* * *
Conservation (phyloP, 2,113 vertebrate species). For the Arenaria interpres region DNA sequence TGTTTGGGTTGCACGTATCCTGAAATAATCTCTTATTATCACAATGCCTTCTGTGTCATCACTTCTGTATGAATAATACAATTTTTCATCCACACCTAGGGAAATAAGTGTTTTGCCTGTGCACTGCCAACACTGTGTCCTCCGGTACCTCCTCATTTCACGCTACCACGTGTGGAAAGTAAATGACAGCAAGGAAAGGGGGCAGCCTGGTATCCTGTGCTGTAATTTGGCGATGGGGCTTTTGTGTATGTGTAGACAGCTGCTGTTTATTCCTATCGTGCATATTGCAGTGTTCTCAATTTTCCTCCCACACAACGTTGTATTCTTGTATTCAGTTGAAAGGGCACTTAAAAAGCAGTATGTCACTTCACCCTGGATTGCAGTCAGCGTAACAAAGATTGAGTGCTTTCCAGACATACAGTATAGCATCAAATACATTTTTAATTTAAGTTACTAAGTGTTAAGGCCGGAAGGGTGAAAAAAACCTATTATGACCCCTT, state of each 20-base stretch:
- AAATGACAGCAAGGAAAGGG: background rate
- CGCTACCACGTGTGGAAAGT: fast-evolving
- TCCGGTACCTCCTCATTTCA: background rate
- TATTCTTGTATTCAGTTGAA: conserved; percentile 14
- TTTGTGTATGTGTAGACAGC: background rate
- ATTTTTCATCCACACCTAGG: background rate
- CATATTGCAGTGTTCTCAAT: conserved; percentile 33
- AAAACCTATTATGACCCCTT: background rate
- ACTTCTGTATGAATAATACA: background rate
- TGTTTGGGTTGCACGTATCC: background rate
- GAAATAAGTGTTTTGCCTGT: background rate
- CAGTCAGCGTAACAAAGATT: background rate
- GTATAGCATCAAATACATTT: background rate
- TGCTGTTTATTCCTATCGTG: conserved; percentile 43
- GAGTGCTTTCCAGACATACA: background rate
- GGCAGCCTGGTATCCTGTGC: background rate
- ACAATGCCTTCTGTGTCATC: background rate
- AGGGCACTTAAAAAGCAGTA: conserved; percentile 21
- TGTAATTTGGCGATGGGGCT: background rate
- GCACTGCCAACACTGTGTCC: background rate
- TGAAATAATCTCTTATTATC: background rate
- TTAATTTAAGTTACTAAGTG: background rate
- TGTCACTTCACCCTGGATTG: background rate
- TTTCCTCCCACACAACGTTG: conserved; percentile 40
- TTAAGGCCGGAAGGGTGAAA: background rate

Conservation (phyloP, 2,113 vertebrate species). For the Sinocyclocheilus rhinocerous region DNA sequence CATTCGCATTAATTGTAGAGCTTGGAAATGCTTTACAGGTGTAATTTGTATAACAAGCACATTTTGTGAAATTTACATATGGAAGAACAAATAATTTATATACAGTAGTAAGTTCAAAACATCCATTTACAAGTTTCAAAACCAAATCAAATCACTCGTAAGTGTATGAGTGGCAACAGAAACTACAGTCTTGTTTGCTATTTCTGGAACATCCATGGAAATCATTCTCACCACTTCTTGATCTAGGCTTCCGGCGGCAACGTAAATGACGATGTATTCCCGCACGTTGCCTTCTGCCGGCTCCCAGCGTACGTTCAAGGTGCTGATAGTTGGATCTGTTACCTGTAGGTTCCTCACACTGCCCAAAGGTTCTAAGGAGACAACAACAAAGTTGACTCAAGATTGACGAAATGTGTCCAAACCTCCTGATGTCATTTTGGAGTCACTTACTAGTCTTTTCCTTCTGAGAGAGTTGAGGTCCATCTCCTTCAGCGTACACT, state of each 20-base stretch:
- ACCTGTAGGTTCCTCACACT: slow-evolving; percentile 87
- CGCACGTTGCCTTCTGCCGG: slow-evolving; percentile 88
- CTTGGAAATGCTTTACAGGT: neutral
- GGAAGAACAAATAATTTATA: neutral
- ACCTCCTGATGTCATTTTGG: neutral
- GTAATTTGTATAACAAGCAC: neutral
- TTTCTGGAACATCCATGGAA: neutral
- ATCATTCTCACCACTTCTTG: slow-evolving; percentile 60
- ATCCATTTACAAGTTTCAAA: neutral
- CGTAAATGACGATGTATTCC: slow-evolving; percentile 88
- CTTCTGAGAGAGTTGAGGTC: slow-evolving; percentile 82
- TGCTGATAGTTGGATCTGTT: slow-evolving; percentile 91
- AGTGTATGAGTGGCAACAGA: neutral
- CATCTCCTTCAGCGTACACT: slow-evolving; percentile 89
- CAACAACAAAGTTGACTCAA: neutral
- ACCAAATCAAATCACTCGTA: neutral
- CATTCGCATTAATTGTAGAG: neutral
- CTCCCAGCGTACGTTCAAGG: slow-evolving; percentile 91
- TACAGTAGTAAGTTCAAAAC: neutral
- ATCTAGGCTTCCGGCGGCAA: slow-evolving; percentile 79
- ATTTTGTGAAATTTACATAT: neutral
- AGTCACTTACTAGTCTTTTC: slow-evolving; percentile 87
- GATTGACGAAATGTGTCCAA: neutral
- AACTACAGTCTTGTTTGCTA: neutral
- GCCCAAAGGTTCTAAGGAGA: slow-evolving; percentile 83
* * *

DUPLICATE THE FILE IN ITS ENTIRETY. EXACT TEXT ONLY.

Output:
Conservation (phyloP, 2,113 vertebrate species). For the Arenaria interpres region DNA sequence TGTTTGGGTTGCACGTATCCTGAAATAATCTCTTATTATCACAATGCCTTCTGTGTCATCACTTCTGTATGAATAATACAATTTTTCATCCACACCTAGGGAAATAAGTGTTTTGCCTGTGCACTGCCAACACTGTGTCCTCCGGTACCTCCTCATTTCACGCTACCACGTGTGGAAAGTAAATGACAGCAAGGAAAGGGGGCAGCCTGGTATCCTGTGCTGTAATTTGGCGATGGGGCTTTTGTGTATGTGTAGACAGCTGCTGTTTATTCCTATCGTGCATATTGCAGTGTTCTCAATTTTCCTCCCACACAACGTTGTATTCTTGTATTCAGTTGAAAGGGCACTTAAAAAGCAGTATGTCACTTCACCCTGGATTGCAGTCAGCGTAACAAAGATTGAGTGCTTTCCAGACATACAGTATAGCATCAAATACATTTTTAATTTAAGTTACTAAGTGTTAAGGCCGGAAGGGTGAAAAAAACCTATTATGACCCCTT, state of each 20-base stretch:
- AAATGACAGCAAGGAAAGGG: background rate
- CGCTACCACGTGTGGAAAGT: fast-evolving
- TCCGGTACCTCCTCATTTCA: background rate
- TATTCTTGTATTCAGTTGAA: conserved; percentile 14
- TTTGTGTATGTGTAGACAGC: background rate
- ATTTTTCATCCACACCTAGG: background rate
- CATATTGCAGTGTTCTCAAT: conserved; percentile 33
- AAAACCTATTATGACCCCTT: background rate
- ACTTCTGTATGAATAATACA: background rate
- TGTTTGGGTTGCACGTATCC: background rate
- GAAATAAGTGTTTTGCCTGT: background rate
- CAGTCAGCGTAACAAAGATT: background rate
- GTATAGCATCAAATACATTT: background rate
- TGCTGTTTATTCCTATCGTG: conserved; percentile 43
- GAGTGCTTTCCAGACATACA: background rate
- GGCAGCCTGGTATCCTGTGC: background rate
- ACAATGCCTTCTGTGTCATC: background rate
- AGGGCACTTAAAAAGCAGTA: conserved; percentile 21
- TGTAATTTGGCGATGGGGCT: background rate
- GCACTGCCAACACTGTGTCC: background rate
- TGAAATAATCTCTTATTATC: background rate
- TTAATTTAAGTTACTAAGTG: background rate
- TGTCACTTCACCCTGGATTG: background rate
- TTTCCTCCCACACAACGTTG: conserved; percentile 40
- TTAAGGCCGGAAGGGTGAAA: background rate

Conservation (phyloP, 2,113 vertebrate species). For the Sinocyclocheilus rhinocerous region DNA sequence CATTCGCATTAATTGTAGAGCTTGGAAATGCTTTACAGGTGTAATTTGTATAACAAGCACATTTTGTGAAATTTACATATGGAAGAACAAATAATTTATATACAGTAGTAAGTTCAAAACATCCATTTACAAGTTTCAAAACCAAATCAAATCACTCGTAAGTGTATGAGTGGCAACAGAAACTACAGTCTTGTTTGCTATTTCTGGAACATCCATGGAAATCATTCTCACCACTTCTTGATCTAGGCTTCCGGCGGCAACGTAAATGACGATGTATTCCCGCACGTTGCCTTCTGCCGGCTCCCAGCGTACGTTCAAGGTGCTGATAGTTGGATCTGTTACCTGTAGGTTCCTCACACTGCCCAAAGGTTCTAAGGAGACAACAACAAAGTTGACTCAAGATTGACGAAATGTGTCCAAACCTCCTGATGTCATTTTGGAGTCACTTACTAGTCTTTTCCTTCTGAGAGAGTTGAGGTCCATCTCCTTCAGCGTACACT, state of each 20-base stretch:
- ACCTGTAGGTTCCTCACACT: slow-evolving; percentile 87
- CGCACGTTGCCTTCTGCCGG: slow-evolving; percentile 88
- CTTGGAAATGCTTTACAGGT: neutral
- GGAAGAACAAATAATTTATA: neutral
- ACCTCCTGATGTCATTTTGG: neutral
- GTAATTTGTATAACAAGCAC: neutral
- TTTCTGGAACATCCATGGAA: neutral
- ATCATTCTCACCACTTCTTG: slow-evolving; percentile 60
- ATCCATTTACAAGTTTCAAA: neutral
- CGTAAATGACGATGTATTCC: slow-evolving; percentile 88
- CTTCTGAGAGAGTTGAGGTC: slow-evolving; percentile 82
- TGCTGATAGTTGGATCTGTT: slow-evolving; percentile 91
- AGTGTATGAGTGGCAACAGA: neutral
- CATCTCCTTCAGCGTACACT: slow-evolving; percentile 89
- CAACAACAAAGTTGACTCAA: neutral
- ACCAAATCAAATCACTCGTA: neutral
- CATTCGCATTAATTGTAGAG: neutral
- CTCCCAGCGTACGTTCAAGG: slow-evolving; percentile 91
- TACAGTAGTAAGTTCAAAAC: neutral
- ATCTAGGCTTCCGGCGGCAA: slow-evolving; percentile 79
- ATTTTGTGAAATTTACATAT: neutral
- AGTCACTTACTAGTCTTTTC: slow-evolving; percentile 87
- GATTGACGAAATGTGTCCAA: neutral
- AACTACAGTCTTGTTTGCTA: neutral
- GCCCAAAGGTTCTAAGGAGA: slow-evolving; percentile 83